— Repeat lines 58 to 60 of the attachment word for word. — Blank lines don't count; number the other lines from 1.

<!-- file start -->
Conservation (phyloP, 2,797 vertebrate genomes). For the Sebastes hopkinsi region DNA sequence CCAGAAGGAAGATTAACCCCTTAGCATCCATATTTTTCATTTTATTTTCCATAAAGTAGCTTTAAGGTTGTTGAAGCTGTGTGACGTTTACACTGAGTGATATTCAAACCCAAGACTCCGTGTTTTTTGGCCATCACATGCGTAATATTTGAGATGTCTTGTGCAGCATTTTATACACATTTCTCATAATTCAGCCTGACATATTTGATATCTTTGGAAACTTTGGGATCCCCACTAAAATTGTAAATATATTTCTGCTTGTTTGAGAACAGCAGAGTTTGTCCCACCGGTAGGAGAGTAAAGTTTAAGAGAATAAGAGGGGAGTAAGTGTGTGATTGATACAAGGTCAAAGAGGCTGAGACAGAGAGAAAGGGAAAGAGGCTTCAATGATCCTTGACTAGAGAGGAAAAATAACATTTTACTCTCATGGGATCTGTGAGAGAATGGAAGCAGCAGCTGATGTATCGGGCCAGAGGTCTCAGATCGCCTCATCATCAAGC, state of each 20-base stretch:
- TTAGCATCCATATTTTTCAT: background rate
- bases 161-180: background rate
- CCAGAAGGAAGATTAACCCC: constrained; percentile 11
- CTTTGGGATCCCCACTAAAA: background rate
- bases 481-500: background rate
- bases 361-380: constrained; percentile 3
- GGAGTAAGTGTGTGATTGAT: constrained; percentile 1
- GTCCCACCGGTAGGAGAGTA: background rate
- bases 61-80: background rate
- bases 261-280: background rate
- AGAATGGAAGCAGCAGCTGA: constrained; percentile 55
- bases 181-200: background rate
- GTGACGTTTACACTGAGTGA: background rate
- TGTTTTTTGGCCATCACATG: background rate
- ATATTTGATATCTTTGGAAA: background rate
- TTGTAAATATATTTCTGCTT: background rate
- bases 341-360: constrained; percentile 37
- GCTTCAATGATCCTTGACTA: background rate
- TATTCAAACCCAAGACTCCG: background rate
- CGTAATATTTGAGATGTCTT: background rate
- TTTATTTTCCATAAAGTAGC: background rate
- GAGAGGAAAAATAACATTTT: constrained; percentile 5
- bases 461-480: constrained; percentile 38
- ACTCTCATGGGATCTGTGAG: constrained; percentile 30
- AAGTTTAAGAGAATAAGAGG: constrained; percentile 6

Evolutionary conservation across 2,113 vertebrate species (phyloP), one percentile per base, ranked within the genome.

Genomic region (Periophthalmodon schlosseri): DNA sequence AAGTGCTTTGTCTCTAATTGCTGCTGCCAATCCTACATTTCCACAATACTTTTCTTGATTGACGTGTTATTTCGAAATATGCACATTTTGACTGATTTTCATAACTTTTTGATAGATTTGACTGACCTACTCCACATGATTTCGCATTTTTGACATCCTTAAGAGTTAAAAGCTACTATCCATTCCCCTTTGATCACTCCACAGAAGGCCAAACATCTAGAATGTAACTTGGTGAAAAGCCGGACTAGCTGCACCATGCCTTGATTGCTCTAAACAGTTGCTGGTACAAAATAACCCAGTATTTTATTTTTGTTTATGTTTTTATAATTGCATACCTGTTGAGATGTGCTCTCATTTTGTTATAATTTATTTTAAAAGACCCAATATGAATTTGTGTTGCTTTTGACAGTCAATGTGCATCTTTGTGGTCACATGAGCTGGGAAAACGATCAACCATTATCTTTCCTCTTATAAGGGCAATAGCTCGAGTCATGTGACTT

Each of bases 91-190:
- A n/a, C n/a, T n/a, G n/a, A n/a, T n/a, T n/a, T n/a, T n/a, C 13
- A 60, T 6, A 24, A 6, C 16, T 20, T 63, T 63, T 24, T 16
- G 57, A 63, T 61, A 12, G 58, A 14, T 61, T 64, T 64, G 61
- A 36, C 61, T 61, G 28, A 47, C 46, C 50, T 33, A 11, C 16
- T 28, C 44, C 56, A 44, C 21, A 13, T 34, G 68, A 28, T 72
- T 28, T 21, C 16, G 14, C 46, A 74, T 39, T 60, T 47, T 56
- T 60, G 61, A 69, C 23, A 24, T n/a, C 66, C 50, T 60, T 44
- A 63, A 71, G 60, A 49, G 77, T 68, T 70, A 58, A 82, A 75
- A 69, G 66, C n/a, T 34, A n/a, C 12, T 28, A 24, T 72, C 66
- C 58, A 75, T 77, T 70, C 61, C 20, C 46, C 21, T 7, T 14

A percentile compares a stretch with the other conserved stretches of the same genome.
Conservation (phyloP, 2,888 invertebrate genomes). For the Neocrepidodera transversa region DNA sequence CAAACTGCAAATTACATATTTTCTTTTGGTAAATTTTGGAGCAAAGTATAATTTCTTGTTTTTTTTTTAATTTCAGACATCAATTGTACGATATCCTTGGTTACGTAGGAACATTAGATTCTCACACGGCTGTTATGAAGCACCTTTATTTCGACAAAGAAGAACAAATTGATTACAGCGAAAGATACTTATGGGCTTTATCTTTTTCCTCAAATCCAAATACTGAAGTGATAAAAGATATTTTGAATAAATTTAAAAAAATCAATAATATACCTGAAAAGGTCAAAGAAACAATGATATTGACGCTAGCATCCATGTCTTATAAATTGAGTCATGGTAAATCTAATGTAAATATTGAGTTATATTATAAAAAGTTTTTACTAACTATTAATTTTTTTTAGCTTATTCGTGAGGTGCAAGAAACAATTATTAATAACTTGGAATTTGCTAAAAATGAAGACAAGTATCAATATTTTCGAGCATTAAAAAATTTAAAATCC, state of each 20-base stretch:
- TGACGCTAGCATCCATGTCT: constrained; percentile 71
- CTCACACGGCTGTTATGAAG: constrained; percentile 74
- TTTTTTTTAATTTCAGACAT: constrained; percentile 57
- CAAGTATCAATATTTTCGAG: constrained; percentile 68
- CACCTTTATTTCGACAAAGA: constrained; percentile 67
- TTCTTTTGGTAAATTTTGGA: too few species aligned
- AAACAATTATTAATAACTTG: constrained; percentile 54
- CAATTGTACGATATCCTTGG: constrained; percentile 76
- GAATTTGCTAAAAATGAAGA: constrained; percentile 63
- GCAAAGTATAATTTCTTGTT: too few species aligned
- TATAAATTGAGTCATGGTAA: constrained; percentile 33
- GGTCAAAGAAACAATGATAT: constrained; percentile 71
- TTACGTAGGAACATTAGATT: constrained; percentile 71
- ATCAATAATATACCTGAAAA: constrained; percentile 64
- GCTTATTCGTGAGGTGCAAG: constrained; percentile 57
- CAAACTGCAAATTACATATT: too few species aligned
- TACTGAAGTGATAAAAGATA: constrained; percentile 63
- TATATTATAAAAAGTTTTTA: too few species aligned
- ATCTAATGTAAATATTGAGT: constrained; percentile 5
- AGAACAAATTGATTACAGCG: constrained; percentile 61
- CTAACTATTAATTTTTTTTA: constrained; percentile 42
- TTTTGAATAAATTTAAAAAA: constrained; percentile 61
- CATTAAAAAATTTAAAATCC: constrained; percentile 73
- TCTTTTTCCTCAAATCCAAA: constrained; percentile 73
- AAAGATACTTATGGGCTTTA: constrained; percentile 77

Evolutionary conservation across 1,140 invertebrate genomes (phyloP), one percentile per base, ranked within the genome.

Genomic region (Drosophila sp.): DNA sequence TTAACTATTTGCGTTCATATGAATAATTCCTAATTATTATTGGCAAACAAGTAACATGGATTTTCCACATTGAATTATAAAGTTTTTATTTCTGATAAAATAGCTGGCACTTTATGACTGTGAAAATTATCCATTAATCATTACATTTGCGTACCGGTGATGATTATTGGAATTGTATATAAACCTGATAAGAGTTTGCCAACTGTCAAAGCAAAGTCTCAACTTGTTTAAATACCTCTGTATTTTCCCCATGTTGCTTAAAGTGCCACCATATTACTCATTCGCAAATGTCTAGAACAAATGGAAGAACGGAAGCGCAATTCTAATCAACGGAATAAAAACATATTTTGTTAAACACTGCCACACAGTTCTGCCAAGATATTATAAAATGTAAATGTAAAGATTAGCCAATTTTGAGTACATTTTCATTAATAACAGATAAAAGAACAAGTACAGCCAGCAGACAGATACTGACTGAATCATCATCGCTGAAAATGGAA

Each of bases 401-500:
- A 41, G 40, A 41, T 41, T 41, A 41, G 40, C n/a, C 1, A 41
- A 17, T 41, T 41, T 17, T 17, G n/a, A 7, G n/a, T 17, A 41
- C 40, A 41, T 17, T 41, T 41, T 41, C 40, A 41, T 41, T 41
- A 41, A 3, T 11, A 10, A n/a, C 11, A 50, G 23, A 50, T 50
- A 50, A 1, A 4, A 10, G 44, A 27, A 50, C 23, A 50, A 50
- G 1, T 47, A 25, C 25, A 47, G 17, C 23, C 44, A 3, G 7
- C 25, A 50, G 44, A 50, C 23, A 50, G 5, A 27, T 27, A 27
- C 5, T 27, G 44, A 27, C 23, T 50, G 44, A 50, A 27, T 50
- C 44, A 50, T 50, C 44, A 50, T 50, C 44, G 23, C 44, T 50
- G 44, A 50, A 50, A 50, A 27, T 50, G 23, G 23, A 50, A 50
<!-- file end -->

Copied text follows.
- TACTGAAGTGATAAAAGATA: constrained; percentile 63
- TATATTATAAAAAGTTTTTA: too few species aligned
- ATCTAATGTAAATATTGAGT: constrained; percentile 5